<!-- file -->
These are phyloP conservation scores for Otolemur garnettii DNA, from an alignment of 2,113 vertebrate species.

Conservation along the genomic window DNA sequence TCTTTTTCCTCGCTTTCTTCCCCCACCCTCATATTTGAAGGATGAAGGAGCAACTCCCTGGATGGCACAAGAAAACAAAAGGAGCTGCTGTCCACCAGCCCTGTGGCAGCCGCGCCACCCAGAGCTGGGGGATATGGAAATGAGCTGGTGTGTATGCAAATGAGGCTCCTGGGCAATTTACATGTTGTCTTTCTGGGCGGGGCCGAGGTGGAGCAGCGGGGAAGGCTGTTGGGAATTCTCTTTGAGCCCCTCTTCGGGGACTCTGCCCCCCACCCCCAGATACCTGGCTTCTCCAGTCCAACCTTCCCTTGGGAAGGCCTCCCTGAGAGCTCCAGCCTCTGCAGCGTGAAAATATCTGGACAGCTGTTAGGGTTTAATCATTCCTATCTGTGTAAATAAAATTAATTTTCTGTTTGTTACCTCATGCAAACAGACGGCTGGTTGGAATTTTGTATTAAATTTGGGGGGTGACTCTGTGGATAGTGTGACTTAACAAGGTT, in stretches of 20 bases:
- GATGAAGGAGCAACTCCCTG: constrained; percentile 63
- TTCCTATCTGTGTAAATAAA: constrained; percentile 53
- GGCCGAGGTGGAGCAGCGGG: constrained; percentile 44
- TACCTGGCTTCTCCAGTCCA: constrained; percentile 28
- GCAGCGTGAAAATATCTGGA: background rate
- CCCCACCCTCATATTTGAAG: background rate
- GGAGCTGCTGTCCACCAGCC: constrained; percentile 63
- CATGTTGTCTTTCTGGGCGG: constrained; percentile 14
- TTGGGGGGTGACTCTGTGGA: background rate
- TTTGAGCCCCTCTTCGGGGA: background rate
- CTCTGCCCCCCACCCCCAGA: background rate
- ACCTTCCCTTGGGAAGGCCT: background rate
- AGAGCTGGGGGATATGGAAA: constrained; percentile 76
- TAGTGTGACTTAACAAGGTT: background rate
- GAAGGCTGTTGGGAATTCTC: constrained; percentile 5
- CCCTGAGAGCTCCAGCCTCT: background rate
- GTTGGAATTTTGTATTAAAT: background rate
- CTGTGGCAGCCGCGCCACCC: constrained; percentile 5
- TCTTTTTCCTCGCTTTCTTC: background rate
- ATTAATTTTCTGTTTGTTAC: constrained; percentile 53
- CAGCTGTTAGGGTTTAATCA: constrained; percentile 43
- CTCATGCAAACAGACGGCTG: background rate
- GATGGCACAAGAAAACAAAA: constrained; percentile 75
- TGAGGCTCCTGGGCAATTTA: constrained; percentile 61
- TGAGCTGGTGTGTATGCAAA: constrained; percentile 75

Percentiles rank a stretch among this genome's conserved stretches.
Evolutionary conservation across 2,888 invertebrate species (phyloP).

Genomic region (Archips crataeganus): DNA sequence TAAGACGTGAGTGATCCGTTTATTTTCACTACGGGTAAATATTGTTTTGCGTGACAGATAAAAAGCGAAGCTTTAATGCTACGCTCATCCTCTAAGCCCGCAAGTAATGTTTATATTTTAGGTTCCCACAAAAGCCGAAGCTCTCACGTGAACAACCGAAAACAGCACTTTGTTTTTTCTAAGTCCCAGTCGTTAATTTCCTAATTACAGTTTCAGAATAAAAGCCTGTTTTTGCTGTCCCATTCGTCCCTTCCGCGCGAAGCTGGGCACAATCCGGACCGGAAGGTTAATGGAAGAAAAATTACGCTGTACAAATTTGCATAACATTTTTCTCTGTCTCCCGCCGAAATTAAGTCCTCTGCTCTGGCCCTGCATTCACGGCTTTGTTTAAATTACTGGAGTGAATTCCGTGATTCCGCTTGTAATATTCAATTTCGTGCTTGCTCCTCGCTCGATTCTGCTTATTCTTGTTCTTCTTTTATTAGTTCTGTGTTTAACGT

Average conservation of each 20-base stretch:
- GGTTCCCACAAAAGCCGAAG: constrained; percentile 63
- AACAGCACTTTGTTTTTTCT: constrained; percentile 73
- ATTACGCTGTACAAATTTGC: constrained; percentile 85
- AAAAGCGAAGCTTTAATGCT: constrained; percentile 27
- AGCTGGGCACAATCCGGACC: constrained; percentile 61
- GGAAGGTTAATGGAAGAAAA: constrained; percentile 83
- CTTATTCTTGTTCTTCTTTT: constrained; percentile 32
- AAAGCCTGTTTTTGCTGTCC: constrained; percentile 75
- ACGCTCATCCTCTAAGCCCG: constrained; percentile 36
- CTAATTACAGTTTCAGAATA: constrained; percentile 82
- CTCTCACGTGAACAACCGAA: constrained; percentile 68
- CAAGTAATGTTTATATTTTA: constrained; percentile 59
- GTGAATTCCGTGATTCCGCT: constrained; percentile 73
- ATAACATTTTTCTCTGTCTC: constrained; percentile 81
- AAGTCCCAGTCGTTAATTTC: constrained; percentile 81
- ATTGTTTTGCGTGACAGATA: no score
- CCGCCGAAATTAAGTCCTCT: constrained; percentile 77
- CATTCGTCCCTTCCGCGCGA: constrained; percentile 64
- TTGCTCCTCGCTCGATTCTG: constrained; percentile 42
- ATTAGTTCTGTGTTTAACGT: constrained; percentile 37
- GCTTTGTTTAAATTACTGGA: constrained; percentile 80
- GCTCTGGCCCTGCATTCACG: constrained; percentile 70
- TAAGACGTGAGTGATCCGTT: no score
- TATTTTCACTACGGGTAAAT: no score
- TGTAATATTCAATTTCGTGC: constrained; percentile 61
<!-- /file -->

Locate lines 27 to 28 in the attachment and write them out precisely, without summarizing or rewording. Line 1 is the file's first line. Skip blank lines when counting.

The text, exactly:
- TGAGCTGGTGTGTATGCAAA: constrained; percentile 75

Percentiles rank a stretch among this genome's conserved stretches.